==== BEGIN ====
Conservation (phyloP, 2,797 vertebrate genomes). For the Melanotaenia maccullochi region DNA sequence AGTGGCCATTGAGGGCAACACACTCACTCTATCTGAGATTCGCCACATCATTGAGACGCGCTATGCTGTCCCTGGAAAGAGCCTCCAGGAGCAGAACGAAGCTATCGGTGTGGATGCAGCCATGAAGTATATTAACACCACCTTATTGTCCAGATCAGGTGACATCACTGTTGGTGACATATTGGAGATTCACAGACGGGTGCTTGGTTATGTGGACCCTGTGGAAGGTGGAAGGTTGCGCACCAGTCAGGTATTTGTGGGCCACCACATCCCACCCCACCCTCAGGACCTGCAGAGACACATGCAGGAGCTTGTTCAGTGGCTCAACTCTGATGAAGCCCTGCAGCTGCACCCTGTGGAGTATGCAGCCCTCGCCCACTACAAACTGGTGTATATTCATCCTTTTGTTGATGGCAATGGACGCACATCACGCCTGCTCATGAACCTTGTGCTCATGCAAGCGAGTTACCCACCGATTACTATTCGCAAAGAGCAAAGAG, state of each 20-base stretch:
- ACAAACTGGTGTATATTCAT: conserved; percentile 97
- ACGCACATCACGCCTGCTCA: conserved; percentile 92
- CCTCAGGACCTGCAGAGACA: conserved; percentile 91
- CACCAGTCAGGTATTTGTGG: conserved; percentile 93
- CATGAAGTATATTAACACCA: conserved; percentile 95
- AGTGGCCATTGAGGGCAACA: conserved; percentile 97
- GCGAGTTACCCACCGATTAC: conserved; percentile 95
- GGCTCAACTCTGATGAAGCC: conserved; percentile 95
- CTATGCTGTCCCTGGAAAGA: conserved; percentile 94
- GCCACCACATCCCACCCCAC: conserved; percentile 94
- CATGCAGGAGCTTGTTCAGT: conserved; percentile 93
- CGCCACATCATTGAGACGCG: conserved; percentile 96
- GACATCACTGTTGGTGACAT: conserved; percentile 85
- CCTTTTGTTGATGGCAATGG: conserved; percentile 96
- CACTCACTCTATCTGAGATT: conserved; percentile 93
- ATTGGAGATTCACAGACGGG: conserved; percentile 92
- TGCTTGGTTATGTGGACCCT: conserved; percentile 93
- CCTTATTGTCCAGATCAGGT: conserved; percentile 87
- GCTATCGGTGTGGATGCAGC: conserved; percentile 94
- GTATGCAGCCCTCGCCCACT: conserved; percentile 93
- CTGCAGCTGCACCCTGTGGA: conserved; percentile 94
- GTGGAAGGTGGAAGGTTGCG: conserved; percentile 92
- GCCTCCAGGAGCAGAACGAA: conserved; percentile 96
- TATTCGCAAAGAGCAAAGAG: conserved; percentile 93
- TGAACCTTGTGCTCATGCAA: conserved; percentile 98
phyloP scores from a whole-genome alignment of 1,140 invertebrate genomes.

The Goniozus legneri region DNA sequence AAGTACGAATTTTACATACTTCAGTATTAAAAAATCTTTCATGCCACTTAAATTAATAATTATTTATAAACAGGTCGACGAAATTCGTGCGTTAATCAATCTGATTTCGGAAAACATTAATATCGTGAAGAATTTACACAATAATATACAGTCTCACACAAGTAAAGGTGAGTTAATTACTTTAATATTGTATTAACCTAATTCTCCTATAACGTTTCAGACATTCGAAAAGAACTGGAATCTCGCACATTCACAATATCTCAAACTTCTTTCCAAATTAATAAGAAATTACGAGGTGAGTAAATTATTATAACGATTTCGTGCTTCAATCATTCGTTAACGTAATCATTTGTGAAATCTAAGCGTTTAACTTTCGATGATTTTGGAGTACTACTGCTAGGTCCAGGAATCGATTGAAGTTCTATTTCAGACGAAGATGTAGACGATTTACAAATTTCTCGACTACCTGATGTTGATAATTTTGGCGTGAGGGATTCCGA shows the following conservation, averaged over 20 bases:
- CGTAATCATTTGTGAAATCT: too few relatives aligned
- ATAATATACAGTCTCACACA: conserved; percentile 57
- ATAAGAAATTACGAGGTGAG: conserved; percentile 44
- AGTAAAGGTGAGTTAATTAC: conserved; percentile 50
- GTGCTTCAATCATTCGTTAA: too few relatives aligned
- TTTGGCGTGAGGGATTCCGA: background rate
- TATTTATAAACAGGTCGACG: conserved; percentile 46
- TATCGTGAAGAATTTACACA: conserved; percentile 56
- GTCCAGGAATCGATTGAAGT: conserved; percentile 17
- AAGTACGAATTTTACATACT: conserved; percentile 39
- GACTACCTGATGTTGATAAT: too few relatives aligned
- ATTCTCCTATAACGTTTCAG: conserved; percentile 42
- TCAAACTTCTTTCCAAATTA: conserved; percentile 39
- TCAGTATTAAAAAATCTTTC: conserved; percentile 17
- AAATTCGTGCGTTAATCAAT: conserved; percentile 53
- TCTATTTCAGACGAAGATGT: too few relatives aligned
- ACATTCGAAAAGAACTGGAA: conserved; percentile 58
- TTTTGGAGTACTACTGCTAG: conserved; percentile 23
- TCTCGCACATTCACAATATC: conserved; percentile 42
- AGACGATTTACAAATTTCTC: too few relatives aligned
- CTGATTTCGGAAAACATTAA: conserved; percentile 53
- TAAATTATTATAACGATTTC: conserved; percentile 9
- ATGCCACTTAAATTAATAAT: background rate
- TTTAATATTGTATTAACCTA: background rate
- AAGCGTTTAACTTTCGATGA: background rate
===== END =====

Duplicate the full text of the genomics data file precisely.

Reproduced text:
Conservation (phyloP, 2,797 vertebrate genomes). For the Melanotaenia maccullochi region DNA sequence AGTGGCCATTGAGGGCAACACACTCACTCTATCTGAGATTCGCCACATCATTGAGACGCGCTATGCTGTCCCTGGAAAGAGCCTCCAGGAGCAGAACGAAGCTATCGGTGTGGATGCAGCCATGAAGTATATTAACACCACCTTATTGTCCAGATCAGGTGACATCACTGTTGGTGACATATTGGAGATTCACAGACGGGTGCTTGGTTATGTGGACCCTGTGGAAGGTGGAAGGTTGCGCACCAGTCAGGTATTTGTGGGCCACCACATCCCACCCCACCCTCAGGACCTGCAGAGACACATGCAGGAGCTTGTTCAGTGGCTCAACTCTGATGAAGCCCTGCAGCTGCACCCTGTGGAGTATGCAGCCCTCGCCCACTACAAACTGGTGTATATTCATCCTTTTGTTGATGGCAATGGACGCACATCACGCCTGCTCATGAACCTTGTGCTCATGCAAGCGAGTTACCCACCGATTACTATTCGCAAAGAGCAAAGAG, state of each 20-base stretch:
- ACAAACTGGTGTATATTCAT: conserved; percentile 97
- ACGCACATCACGCCTGCTCA: conserved; percentile 92
- CCTCAGGACCTGCAGAGACA: conserved; percentile 91
- CACCAGTCAGGTATTTGTGG: conserved; percentile 93
- CATGAAGTATATTAACACCA: conserved; percentile 95
- AGTGGCCATTGAGGGCAACA: conserved; percentile 97
- GCGAGTTACCCACCGATTAC: conserved; percentile 95
- GGCTCAACTCTGATGAAGCC: conserved; percentile 95
- CTATGCTGTCCCTGGAAAGA: conserved; percentile 94
- GCCACCACATCCCACCCCAC: conserved; percentile 94
- CATGCAGGAGCTTGTTCAGT: conserved; percentile 93
- CGCCACATCATTGAGACGCG: conserved; percentile 96
- GACATCACTGTTGGTGACAT: conserved; percentile 85
- CCTTTTGTTGATGGCAATGG: conserved; percentile 96
- CACTCACTCTATCTGAGATT: conserved; percentile 93
- ATTGGAGATTCACAGACGGG: conserved; percentile 92
- TGCTTGGTTATGTGGACCCT: conserved; percentile 93
- CCTTATTGTCCAGATCAGGT: conserved; percentile 87
- GCTATCGGTGTGGATGCAGC: conserved; percentile 94
- GTATGCAGCCCTCGCCCACT: conserved; percentile 93
- CTGCAGCTGCACCCTGTGGA: conserved; percentile 94
- GTGGAAGGTGGAAGGTTGCG: conserved; percentile 92
- GCCTCCAGGAGCAGAACGAA: conserved; percentile 96
- TATTCGCAAAGAGCAAAGAG: conserved; percentile 93
- TGAACCTTGTGCTCATGCAA: conserved; percentile 98
phyloP scores from a whole-genome alignment of 1,140 invertebrate genomes.

The Goniozus legneri region DNA sequence AAGTACGAATTTTACATACTTCAGTATTAAAAAATCTTTCATGCCACTTAAATTAATAATTATTTATAAACAGGTCGACGAAATTCGTGCGTTAATCAATCTGATTTCGGAAAACATTAATATCGTGAAGAATTTACACAATAATATACAGTCTCACACAAGTAAAGGTGAGTTAATTACTTTAATATTGTATTAACCTAATTCTCCTATAACGTTTCAGACATTCGAAAAGAACTGGAATCTCGCACATTCACAATATCTCAAACTTCTTTCCAAATTAATAAGAAATTACGAGGTGAGTAAATTATTATAACGATTTCGTGCTTCAATCATTCGTTAACGTAATCATTTGTGAAATCTAAGCGTTTAACTTTCGATGATTTTGGAGTACTACTGCTAGGTCCAGGAATCGATTGAAGTTCTATTTCAGACGAAGATGTAGACGATTTACAAATTTCTCGACTACCTGATGTTGATAATTTTGGCGTGAGGGATTCCGA shows the following conservation, averaged over 20 bases:
- CGTAATCATTTGTGAAATCT: too few relatives aligned
- ATAATATACAGTCTCACACA: conserved; percentile 57
- ATAAGAAATTACGAGGTGAG: conserved; percentile 44
- AGTAAAGGTGAGTTAATTAC: conserved; percentile 50
- GTGCTTCAATCATTCGTTAA: too few relatives aligned
- TTTGGCGTGAGGGATTCCGA: background rate
- TATTTATAAACAGGTCGACG: conserved; percentile 46
- TATCGTGAAGAATTTACACA: conserved; percentile 56
- GTCCAGGAATCGATTGAAGT: conserved; percentile 17
- AAGTACGAATTTTACATACT: conserved; percentile 39
- GACTACCTGATGTTGATAAT: too few relatives aligned
- ATTCTCCTATAACGTTTCAG: conserved; percentile 42
- TCAAACTTCTTTCCAAATTA: conserved; percentile 39
- TCAGTATTAAAAAATCTTTC: conserved; percentile 17
- AAATTCGTGCGTTAATCAAT: conserved; percentile 53
- TCTATTTCAGACGAAGATGT: too few relatives aligned
- ACATTCGAAAAGAACTGGAA: conserved; percentile 58
- TTTTGGAGTACTACTGCTAG: conserved; percentile 23
- TCTCGCACATTCACAATATC: conserved; percentile 42
- AGACGATTTACAAATTTCTC: too few relatives aligned
- CTGATTTCGGAAAACATTAA: conserved; percentile 53
- TAAATTATTATAACGATTTC: conserved; percentile 9
- ATGCCACTTAAATTAATAAT: background rate
- TTTAATATTGTATTAACCTA: background rate
- AAGCGTTTAACTTTCGATGA: background rate